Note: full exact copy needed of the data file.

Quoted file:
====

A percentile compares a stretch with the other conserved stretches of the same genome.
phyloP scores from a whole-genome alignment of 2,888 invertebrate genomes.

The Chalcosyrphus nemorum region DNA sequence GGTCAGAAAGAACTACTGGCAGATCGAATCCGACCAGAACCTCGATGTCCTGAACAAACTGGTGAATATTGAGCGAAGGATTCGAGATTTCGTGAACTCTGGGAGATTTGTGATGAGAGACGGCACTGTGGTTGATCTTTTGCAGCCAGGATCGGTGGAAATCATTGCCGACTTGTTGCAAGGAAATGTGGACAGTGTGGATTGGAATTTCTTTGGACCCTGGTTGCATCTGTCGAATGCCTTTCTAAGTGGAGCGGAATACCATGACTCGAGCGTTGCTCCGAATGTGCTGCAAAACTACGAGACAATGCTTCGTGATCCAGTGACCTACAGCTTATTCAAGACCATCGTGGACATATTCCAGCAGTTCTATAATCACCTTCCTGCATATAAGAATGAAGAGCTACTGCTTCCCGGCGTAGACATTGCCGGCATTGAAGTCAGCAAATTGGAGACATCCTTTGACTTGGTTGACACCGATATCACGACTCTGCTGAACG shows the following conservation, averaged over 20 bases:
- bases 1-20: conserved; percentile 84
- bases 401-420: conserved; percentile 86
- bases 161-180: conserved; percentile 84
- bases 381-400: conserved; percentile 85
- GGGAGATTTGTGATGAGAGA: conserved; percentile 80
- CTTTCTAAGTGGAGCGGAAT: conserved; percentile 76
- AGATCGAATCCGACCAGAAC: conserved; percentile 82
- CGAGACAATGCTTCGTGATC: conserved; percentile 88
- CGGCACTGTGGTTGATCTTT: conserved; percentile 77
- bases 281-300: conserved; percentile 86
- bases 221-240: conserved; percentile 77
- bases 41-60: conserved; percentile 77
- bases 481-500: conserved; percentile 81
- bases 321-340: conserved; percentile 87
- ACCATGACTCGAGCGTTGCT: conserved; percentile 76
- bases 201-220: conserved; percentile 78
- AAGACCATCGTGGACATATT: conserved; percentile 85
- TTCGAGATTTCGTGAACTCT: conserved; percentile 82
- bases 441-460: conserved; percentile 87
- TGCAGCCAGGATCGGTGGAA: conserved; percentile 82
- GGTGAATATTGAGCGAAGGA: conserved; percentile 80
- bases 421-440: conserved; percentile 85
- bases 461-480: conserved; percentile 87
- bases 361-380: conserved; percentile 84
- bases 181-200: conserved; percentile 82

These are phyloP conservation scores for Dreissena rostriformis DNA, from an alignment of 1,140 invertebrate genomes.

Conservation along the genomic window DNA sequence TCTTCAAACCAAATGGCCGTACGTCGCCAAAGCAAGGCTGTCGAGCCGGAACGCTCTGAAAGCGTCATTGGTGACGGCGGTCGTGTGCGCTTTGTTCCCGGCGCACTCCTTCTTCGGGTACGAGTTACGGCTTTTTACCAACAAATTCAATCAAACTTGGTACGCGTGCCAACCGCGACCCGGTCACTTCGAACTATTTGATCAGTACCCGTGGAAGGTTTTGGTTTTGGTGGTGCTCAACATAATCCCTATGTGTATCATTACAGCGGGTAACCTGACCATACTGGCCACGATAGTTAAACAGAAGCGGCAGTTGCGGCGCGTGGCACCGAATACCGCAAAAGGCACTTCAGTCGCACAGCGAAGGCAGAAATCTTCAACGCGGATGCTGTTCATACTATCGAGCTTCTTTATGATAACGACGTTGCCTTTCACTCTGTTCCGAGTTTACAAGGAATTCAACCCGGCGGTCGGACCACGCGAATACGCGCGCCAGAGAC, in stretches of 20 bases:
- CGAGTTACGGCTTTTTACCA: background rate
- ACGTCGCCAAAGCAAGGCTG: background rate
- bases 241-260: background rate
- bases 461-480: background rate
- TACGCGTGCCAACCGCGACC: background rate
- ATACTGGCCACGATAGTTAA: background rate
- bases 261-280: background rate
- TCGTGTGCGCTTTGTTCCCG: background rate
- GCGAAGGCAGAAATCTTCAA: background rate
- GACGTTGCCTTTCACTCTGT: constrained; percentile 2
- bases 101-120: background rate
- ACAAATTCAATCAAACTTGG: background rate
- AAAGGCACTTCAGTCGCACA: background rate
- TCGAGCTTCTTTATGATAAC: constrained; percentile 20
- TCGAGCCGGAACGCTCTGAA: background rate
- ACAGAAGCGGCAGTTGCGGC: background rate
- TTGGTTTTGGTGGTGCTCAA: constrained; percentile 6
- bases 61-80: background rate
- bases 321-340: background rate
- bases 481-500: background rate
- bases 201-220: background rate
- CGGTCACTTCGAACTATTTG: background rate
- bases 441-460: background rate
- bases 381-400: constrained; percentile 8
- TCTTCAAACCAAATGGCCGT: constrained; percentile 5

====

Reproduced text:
A percentile compares a stretch with the other conserved stretches of the same genome.
phyloP scores from a whole-genome alignment of 2,888 invertebrate genomes.

The Chalcosyrphus nemorum region DNA sequence GGTCAGAAAGAACTACTGGCAGATCGAATCCGACCAGAACCTCGATGTCCTGAACAAACTGGTGAATATTGAGCGAAGGATTCGAGATTTCGTGAACTCTGGGAGATTTGTGATGAGAGACGGCACTGTGGTTGATCTTTTGCAGCCAGGATCGGTGGAAATCATTGCCGACTTGTTGCAAGGAAATGTGGACAGTGTGGATTGGAATTTCTTTGGACCCTGGTTGCATCTGTCGAATGCCTTTCTAAGTGGAGCGGAATACCATGACTCGAGCGTTGCTCCGAATGTGCTGCAAAACTACGAGACAATGCTTCGTGATCCAGTGACCTACAGCTTATTCAAGACCATCGTGGACATATTCCAGCAGTTCTATAATCACCTTCCTGCATATAAGAATGAAGAGCTACTGCTTCCCGGCGTAGACATTGCCGGCATTGAAGTCAGCAAATTGGAGACATCCTTTGACTTGGTTGACACCGATATCACGACTCTGCTGAACG shows the following conservation, averaged over 20 bases:
- bases 1-20: conserved; percentile 84
- bases 401-420: conserved; percentile 86
- bases 161-180: conserved; percentile 84
- bases 381-400: conserved; percentile 85
- GGGAGATTTGTGATGAGAGA: conserved; percentile 80
- CTTTCTAAGTGGAGCGGAAT: conserved; percentile 76
- AGATCGAATCCGACCAGAAC: conserved; percentile 82
- CGAGACAATGCTTCGTGATC: conserved; percentile 88
- CGGCACTGTGGTTGATCTTT: conserved; percentile 77
- bases 281-300: conserved; percentile 86
- bases 221-240: conserved; percentile 77
- bases 41-60: conserved; percentile 77
- bases 481-500: conserved; percentile 81
- bases 321-340: conserved; percentile 87
- ACCATGACTCGAGCGTTGCT: conserved; percentile 76
- bases 201-220: conserved; percentile 78
- AAGACCATCGTGGACATATT: conserved; percentile 85
- TTCGAGATTTCGTGAACTCT: conserved; percentile 82
- bases 441-460: conserved; percentile 87
- TGCAGCCAGGATCGGTGGAA: conserved; percentile 82
- GGTGAATATTGAGCGAAGGA: conserved; percentile 80
- bases 421-440: conserved; percentile 85
- bases 461-480: conserved; percentile 87
- bases 361-380: conserved; percentile 84
- bases 181-200: conserved; percentile 82

These are phyloP conservation scores for Dreissena rostriformis DNA, from an alignment of 1,140 invertebrate genomes.

Conservation along the genomic window DNA sequence TCTTCAAACCAAATGGCCGTACGTCGCCAAAGCAAGGCTGTCGAGCCGGAACGCTCTGAAAGCGTCATTGGTGACGGCGGTCGTGTGCGCTTTGTTCCCGGCGCACTCCTTCTTCGGGTACGAGTTACGGCTTTTTACCAACAAATTCAATCAAACTTGGTACGCGTGCCAACCGCGACCCGGTCACTTCGAACTATTTGATCAGTACCCGTGGAAGGTTTTGGTTTTGGTGGTGCTCAACATAATCCCTATGTGTATCATTACAGCGGGTAACCTGACCATACTGGCCACGATAGTTAAACAGAAGCGGCAGTTGCGGCGCGTGGCACCGAATACCGCAAAAGGCACTTCAGTCGCACAGCGAAGGCAGAAATCTTCAACGCGGATGCTGTTCATACTATCGAGCTTCTTTATGATAACGACGTTGCCTTTCACTCTGTTCCGAGTTTACAAGGAATTCAACCCGGCGGTCGGACCACGCGAATACGCGCGCCAGAGAC, in stretches of 20 bases:
- CGAGTTACGGCTTTTTACCA: background rate
- ACGTCGCCAAAGCAAGGCTG: background rate
- bases 241-260: background rate
- bases 461-480: background rate
- TACGCGTGCCAACCGCGACC: background rate
- ATACTGGCCACGATAGTTAA: background rate
- bases 261-280: background rate
- TCGTGTGCGCTTTGTTCCCG: background rate
- GCGAAGGCAGAAATCTTCAA: background rate
- GACGTTGCCTTTCACTCTGT: constrained; percentile 2
- bases 101-120: background rate
- ACAAATTCAATCAAACTTGG: background rate
- AAAGGCACTTCAGTCGCACA: background rate
- TCGAGCTTCTTTATGATAAC: constrained; percentile 20
- TCGAGCCGGAACGCTCTGAA: background rate
- ACAGAAGCGGCAGTTGCGGC: background rate
- TTGGTTTTGGTGGTGCTCAA: constrained; percentile 6
- bases 61-80: background rate
- bases 321-340: background rate
- bases 481-500: background rate
- bases 201-220: background rate
- CGGTCACTTCGAACTATTTG: background rate
- bases 441-460: background rate
- bases 381-400: constrained; percentile 8
- TCTTCAAACCAAATGGCCGT: constrained; percentile 5